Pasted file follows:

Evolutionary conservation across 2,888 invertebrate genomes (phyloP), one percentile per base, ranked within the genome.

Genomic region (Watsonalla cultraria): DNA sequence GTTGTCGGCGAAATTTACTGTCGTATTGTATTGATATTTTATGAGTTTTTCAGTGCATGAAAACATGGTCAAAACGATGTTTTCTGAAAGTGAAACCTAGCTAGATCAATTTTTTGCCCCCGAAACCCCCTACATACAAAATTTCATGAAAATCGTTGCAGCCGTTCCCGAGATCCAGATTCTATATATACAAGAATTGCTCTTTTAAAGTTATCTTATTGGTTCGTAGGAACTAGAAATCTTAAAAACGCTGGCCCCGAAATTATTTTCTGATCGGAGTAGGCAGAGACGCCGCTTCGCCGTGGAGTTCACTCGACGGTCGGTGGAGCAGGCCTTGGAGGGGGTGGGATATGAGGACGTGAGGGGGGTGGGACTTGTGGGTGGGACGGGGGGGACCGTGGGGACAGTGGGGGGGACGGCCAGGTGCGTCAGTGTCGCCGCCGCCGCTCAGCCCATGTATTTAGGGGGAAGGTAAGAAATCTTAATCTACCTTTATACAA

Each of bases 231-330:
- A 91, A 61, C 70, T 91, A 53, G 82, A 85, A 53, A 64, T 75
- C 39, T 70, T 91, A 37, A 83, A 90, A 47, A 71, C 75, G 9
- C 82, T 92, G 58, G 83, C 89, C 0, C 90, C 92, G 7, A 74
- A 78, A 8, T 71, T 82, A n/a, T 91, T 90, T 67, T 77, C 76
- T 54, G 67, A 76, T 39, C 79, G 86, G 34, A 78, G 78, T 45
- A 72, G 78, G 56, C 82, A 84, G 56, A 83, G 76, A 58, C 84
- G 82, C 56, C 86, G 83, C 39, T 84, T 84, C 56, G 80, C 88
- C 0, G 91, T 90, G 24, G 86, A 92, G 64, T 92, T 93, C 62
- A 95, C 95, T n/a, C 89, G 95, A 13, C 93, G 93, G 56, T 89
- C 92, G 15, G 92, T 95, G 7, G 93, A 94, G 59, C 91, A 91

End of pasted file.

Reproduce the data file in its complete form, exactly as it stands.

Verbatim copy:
Evolutionary conservation across 2,888 invertebrate genomes (phyloP), one percentile per base, ranked within the genome.

Genomic region (Watsonalla cultraria): DNA sequence GTTGTCGGCGAAATTTACTGTCGTATTGTATTGATATTTTATGAGTTTTTCAGTGCATGAAAACATGGTCAAAACGATGTTTTCTGAAAGTGAAACCTAGCTAGATCAATTTTTTGCCCCCGAAACCCCCTACATACAAAATTTCATGAAAATCGTTGCAGCCGTTCCCGAGATCCAGATTCTATATATACAAGAATTGCTCTTTTAAAGTTATCTTATTGGTTCGTAGGAACTAGAAATCTTAAAAACGCTGGCCCCGAAATTATTTTCTGATCGGAGTAGGCAGAGACGCCGCTTCGCCGTGGAGTTCACTCGACGGTCGGTGGAGCAGGCCTTGGAGGGGGTGGGATATGAGGACGTGAGGGGGGTGGGACTTGTGGGTGGGACGGGGGGGACCGTGGGGACAGTGGGGGGGACGGCCAGGTGCGTCAGTGTCGCCGCCGCCGCTCAGCCCATGTATTTAGGGGGAAGGTAAGAAATCTTAATCTACCTTTATACAA

Each of bases 231-330:
- A 91, A 61, C 70, T 91, A 53, G 82, A 85, A 53, A 64, T 75
- C 39, T 70, T 91, A 37, A 83, A 90, A 47, A 71, C 75, G 9
- C 82, T 92, G 58, G 83, C 89, C 0, C 90, C 92, G 7, A 74
- A 78, A 8, T 71, T 82, A n/a, T 91, T 90, T 67, T 77, C 76
- T 54, G 67, A 76, T 39, C 79, G 86, G 34, A 78, G 78, T 45
- A 72, G 78, G 56, C 82, A 84, G 56, A 83, G 76, A 58, C 84
- G 82, C 56, C 86, G 83, C 39, T 84, T 84, C 56, G 80, C 88
- C 0, G 91, T 90, G 24, G 86, A 92, G 64, T 92, T 93, C 62
- A 95, C 95, T n/a, C 89, G 95, A 13, C 93, G 93, G 56, T 89
- C 92, G 15, G 92, T 95, G 7, G 93, A 94, G 59, C 91, A 91